The 10 Best Craft Beer Micheladas in Los Angeles
Micheladas — the savory, often spicy beer cocktails that originated in Mexico — have become increasingly popular and over-the-top in L.A., where you can now find them garnished with shellfish or with sticks of candy. Considering that craft beer is booming in L.A., it's surprising that so few places actually use craft beer in their micheladas — most versions dress fancy but still rely on bland, mass-market Mexican lagers.
Time to seek 10 of L.A.’s best craft beer micheladas, listed here alphabetically.
Angel City Brewery
This revamped Arts District brewery, now run by Alan Newman and parent company Alchemy & Science, houses a sprawling taproom with art deco flourishes and plenty of murals. Most of its beers riff on established styles, but Srirachelada goes further. It amounts to a bottled (or kegged) beer cocktail and includes Sriracha, Clamato, lime juice, pickled banana pepper juice, Worcestershire sauce and agave syrup. Srirachelada delivers a slow burn, served over ice with a chili salt rim. Srirachelada is also available in a limited number of 22-ounce bombers on bottle shop shelves around the city. 216 S. Alameda St., downtown; (213) 622-1261, angelcitybrewery.com.
Bellwether chef Ted Hopson and his partner/beverage director Ann-Marie Verdi both worked at Father’s Office, so they clearly know their way around craft beer. At their seasonal restaurant in Studio City, offerings are a bit more freewheeling. For instance, Verdi’s Easy Like Sunday Michelada ($10) combines tomato juice, A1 Steak Sauce, lime juice, Ballast Point Longfin Lager and house carrot-habanero hot sauce that leaves a lingering spice on the tongue. Each pint comes with a salted rim and lime wedge garnish. Add a float of house-infused habanero vodka for $5 to really bring the heat. 13251 Ventura Blvd., Studio City; (818) 285-8184, thebellwetherla.com.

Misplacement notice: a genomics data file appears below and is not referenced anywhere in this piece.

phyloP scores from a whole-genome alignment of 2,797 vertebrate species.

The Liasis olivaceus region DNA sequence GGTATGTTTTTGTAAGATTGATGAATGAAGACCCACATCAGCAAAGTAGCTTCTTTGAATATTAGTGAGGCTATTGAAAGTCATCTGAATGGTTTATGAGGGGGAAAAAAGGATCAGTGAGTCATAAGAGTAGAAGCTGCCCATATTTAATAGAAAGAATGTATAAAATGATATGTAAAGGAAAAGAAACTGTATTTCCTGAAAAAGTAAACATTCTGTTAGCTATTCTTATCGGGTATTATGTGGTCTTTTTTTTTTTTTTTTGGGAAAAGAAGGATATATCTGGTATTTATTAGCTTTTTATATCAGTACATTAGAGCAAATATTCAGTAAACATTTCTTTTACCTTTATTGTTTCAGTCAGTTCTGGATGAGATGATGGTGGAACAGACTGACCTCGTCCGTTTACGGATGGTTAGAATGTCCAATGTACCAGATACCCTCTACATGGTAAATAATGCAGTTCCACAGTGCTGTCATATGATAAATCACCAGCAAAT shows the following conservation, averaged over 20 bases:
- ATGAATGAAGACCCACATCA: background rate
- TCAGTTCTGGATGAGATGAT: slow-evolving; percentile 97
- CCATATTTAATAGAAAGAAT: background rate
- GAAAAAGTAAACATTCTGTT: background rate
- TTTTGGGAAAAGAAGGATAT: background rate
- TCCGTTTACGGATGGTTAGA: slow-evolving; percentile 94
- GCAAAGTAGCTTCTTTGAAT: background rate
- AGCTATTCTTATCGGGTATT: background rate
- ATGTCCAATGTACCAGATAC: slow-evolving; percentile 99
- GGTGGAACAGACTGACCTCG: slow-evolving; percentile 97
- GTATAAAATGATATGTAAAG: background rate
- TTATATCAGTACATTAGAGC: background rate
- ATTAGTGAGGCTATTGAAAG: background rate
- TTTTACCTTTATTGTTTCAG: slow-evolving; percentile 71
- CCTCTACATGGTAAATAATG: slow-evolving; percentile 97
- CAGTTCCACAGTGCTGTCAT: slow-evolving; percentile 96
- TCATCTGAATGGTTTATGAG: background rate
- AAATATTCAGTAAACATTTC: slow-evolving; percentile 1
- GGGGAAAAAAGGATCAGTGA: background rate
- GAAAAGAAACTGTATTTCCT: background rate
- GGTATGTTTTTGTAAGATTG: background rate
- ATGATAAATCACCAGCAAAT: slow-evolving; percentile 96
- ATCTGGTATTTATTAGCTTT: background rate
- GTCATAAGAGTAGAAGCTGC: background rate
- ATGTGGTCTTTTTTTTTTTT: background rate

"I always feel like, somebody’s watching me." The Michael Jackson chorus in Rockwell’s 1984 hit would apply at chef Ricardo Diaz’s sprawling Uptown Whittier restaurant, where massive faces drawn on mottled walls look down at diners. Colonia Publica's micheladas are available in nine varieties. Play it safe with a basic Chelada ($7) with beer, lime and salt, or upgrade to the IPAlada ($9), a tangy michelada with IPA, grapefruit, lime, bitters and salt. 6717 Greenleaf Ave., Whittier; (562) 693-2621, coloniagroupinc.com.
Connie & Ted’s
This contemporary, New England–style seafood palace from chef Michael Cimarusti and business partner Donato Poto also has a compelling bar program. Beverage director Hoang Nguyen created a michelada ($9) for brunch that is available daily, if you ask. The base is Almanac Beer Co.’s Golden Gate Gose, a Leipzig-style Gose beer from San Francisco brewed with sea salt, lemon verbena and coriander. The michelada mix gets its spice from tabasco, which hits the back of your throat and stings your lips. Each stein comes with a salted rim and lime garnish. 8171 Santa Monica Blvd., West Hollywood; (323) 848-2722, connieandteds.com.
Silver Lake’s “urban taco fabricators” pride themselves on tacos and micheladas in a two-room space with plenty of brick, wood and communal seating. Owner Summer Stearns came up with the concept for Diablo’s michelada, which lets you mix and match DiabloPops with either draft or bottled beer. Just add $3 to the beer’s cost. For instance, a spicy passionfruit-cayenne popsicle works well with Black Market Hefeweizen. Other DiabloPops include tangy yuzu-jalapeño and tomato-lime (spiced with tabasco). The rim of your mug is available lined with gray salt and chile de arbol. Be patient, since it takes a melted popsicle to get full integration. As manager Danielle Press says, “It’s an acceptable way to play with food as an adult.” 3129 Sunset Blvd., Silver Lake; (323) 666-4666, diablotaco.com.Next Page
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